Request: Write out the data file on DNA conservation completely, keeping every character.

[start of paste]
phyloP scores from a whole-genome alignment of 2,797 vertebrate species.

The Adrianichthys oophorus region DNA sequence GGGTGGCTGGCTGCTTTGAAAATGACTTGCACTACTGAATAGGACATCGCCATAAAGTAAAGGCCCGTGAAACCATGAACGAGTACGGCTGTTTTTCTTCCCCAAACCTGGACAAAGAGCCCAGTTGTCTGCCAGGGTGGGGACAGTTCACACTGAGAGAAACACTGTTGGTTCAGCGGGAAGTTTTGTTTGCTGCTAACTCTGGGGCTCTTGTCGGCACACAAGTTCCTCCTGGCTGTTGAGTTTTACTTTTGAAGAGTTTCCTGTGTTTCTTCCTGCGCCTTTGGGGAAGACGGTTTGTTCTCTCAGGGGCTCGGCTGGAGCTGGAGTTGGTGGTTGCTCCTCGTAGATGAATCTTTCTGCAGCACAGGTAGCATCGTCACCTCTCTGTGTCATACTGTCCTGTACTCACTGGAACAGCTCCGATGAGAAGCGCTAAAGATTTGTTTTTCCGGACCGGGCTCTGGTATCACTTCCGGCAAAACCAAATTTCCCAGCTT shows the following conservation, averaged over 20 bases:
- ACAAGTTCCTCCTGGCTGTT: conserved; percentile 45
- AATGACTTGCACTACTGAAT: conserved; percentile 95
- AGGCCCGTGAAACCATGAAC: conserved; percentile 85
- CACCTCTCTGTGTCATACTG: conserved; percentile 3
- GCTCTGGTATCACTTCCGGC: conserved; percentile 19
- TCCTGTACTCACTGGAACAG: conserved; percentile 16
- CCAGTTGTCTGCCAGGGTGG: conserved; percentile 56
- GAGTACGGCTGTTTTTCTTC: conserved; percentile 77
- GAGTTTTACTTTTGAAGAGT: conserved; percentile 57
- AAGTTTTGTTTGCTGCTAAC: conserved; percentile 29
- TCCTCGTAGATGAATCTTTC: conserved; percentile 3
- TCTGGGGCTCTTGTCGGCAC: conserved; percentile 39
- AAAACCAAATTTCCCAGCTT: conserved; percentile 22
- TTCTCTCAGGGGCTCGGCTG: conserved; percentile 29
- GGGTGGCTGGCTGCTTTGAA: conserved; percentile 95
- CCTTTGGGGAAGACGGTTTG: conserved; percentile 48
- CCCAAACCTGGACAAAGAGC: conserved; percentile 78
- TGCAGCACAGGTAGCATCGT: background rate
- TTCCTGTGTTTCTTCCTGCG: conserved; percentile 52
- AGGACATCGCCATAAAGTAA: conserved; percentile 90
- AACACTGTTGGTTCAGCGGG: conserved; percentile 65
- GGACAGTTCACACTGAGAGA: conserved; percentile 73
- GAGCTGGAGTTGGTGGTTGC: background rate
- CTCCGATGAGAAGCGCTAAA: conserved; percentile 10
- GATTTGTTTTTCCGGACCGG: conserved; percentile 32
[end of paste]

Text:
phyloP scores from a whole-genome alignment of 2,797 vertebrate species.

The Adrianichthys oophorus region DNA sequence GGGTGGCTGGCTGCTTTGAAAATGACTTGCACTACTGAATAGGACATCGCCATAAAGTAAAGGCCCGTGAAACCATGAACGAGTACGGCTGTTTTTCTTCCCCAAACCTGGACAAAGAGCCCAGTTGTCTGCCAGGGTGGGGACAGTTCACACTGAGAGAAACACTGTTGGTTCAGCGGGAAGTTTTGTTTGCTGCTAACTCTGGGGCTCTTGTCGGCACACAAGTTCCTCCTGGCTGTTGAGTTTTACTTTTGAAGAGTTTCCTGTGTTTCTTCCTGCGCCTTTGGGGAAGACGGTTTGTTCTCTCAGGGGCTCGGCTGGAGCTGGAGTTGGTGGTTGCTCCTCGTAGATGAATCTTTCTGCAGCACAGGTAGCATCGTCACCTCTCTGTGTCATACTGTCCTGTACTCACTGGAACAGCTCCGATGAGAAGCGCTAAAGATTTGTTTTTCCGGACCGGGCTCTGGTATCACTTCCGGCAAAACCAAATTTCCCAGCTT shows the following conservation, averaged over 20 bases:
- ACAAGTTCCTCCTGGCTGTT: conserved; percentile 45
- AATGACTTGCACTACTGAAT: conserved; percentile 95
- AGGCCCGTGAAACCATGAAC: conserved; percentile 85
- CACCTCTCTGTGTCATACTG: conserved; percentile 3
- GCTCTGGTATCACTTCCGGC: conserved; percentile 19
- TCCTGTACTCACTGGAACAG: conserved; percentile 16
- CCAGTTGTCTGCCAGGGTGG: conserved; percentile 56
- GAGTACGGCTGTTTTTCTTC: conserved; percentile 77
- GAGTTTTACTTTTGAAGAGT: conserved; percentile 57
- AAGTTTTGTTTGCTGCTAAC: conserved; percentile 29
- TCCTCGTAGATGAATCTTTC: conserved; percentile 3
- TCTGGGGCTCTTGTCGGCAC: conserved; percentile 39
- AAAACCAAATTTCCCAGCTT: conserved; percentile 22
- TTCTCTCAGGGGCTCGGCTG: conserved; percentile 29
- GGGTGGCTGGCTGCTTTGAA: conserved; percentile 95
- CCTTTGGGGAAGACGGTTTG: conserved; percentile 48
- CCCAAACCTGGACAAAGAGC: conserved; percentile 78
- TGCAGCACAGGTAGCATCGT: background rate
- TTCCTGTGTTTCTTCCTGCG: conserved; percentile 52
- AGGACATCGCCATAAAGTAA: conserved; percentile 90
- AACACTGTTGGTTCAGCGGG: conserved; percentile 65
- GGACAGTTCACACTGAGAGA: conserved; percentile 73
- GAGCTGGAGTTGGTGGTTGC: background rate
- CTCCGATGAGAAGCGCTAAA: conserved; percentile 10
- GATTTGTTTTTCCGGACCGG: conserved; percentile 32